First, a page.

After graduating college I could hardly wait to get right to work. For months I built a professional wardrobe of suits and stylish, but comfortable shoes for my 3 block walk to the office. My parents gifted me a leather, monogrammed briefcase…the kind with a large strap to make it easier for carrying on my commute from ferry to subway.

It made me feel successful to be carrying this high-quality piece of craftsmanship over my shoulder as I walked along the crowded sidewalks, people dodging through the shoulder-to-shoulder crosswalks of a bustling, big city. I felt like I was truly making my mark and moving up in the world each time I entered the massive revolving doors of my office in a sky scraping building…like I always imagined.

…until I didn’t feel anything but the mind-numbing monotony of the noise, the smells and the shared refrigerator in the break room where my yogurt would mysteriously disappear…even though my name was on it. I was burnt out and slowly coming to the realization that my image of this career path was startlingly different from living it.

I began to question why I chose this path. I began searching the recesses of my mind to pinpoint exactly why I’d thought this would ever be a good choice for me for the rest of my life.

It dawned on me that I was living someone else’s version of a good, successful and rewarding life. I was living a version of the perfect career formed by years of stories of sacrifice and knuckle-bruising, breakbacking work by my ancestors. The version I was living belonged to my parents. I was doing what they expected of me. I was doing what people told me would make me stable and wealthy. At no time, however, did anyone mention doing what would make me happy.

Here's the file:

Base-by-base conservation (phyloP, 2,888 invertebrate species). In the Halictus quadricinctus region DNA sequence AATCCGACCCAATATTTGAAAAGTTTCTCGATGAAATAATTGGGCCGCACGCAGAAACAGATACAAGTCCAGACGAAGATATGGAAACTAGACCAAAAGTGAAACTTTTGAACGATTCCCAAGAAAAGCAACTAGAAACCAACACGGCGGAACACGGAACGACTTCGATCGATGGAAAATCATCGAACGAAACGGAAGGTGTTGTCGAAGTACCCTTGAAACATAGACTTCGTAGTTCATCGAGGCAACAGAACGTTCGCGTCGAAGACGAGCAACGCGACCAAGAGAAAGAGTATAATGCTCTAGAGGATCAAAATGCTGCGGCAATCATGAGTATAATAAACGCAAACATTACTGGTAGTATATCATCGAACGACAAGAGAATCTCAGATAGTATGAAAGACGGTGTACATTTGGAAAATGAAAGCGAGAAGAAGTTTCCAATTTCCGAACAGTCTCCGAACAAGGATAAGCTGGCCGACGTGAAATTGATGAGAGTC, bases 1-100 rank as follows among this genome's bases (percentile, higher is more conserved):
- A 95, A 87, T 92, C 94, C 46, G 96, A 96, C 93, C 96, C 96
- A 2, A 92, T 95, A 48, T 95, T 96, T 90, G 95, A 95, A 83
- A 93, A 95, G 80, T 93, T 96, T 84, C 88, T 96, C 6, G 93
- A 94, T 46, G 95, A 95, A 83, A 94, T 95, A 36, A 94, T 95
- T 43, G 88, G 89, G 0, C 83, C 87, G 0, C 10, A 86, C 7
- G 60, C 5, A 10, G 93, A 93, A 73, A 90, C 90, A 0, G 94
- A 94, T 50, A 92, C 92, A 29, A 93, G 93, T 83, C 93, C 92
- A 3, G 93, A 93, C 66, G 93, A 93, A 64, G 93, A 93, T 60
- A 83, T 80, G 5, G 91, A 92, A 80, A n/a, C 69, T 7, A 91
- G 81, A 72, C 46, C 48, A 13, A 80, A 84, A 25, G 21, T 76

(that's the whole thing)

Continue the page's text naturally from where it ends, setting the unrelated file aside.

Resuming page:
As this realization began to take hold of me, I actually focused my perspective from that of an immigrant landing in New York City with nothing but a dirty sack that doubled as a suitcase and a pillow and the clothes on my back, to the present day, young person who’d been fed glossy magazine images of a buttoned-up, bespeckled executive in tailored suits and a flashy watch with the price-tag of a 16 year old’s first, used car. This was the picture of success that was painted for me by generations of family members who talked of struggle and hardship and defined success by how much money one earns.

At this same time, I struck up a friendship with an older co-worker. He seemed more youthful, so I really had no idea there was a full, twenty year difference in our ages. I remember being floored when he told me his age…the same age as my parents. He had a permanent smile on his face and was active and always jovial with a positive outlook. I grew up with curmudgeons or people that were looking for the other shoe to drop and something to go wrong. It was hard to believe he belonged to that same generation of people.

My co-worker…my friend…took a genuine interest in me after a deep conversation about life and the future and where I saw (or didn’t see) myself in years to come. He offered me a lot of wisdom and insight into more than just the number crunching of big business and dollar signs. He also had a very broad definition of what success means, and it was different than that of my family.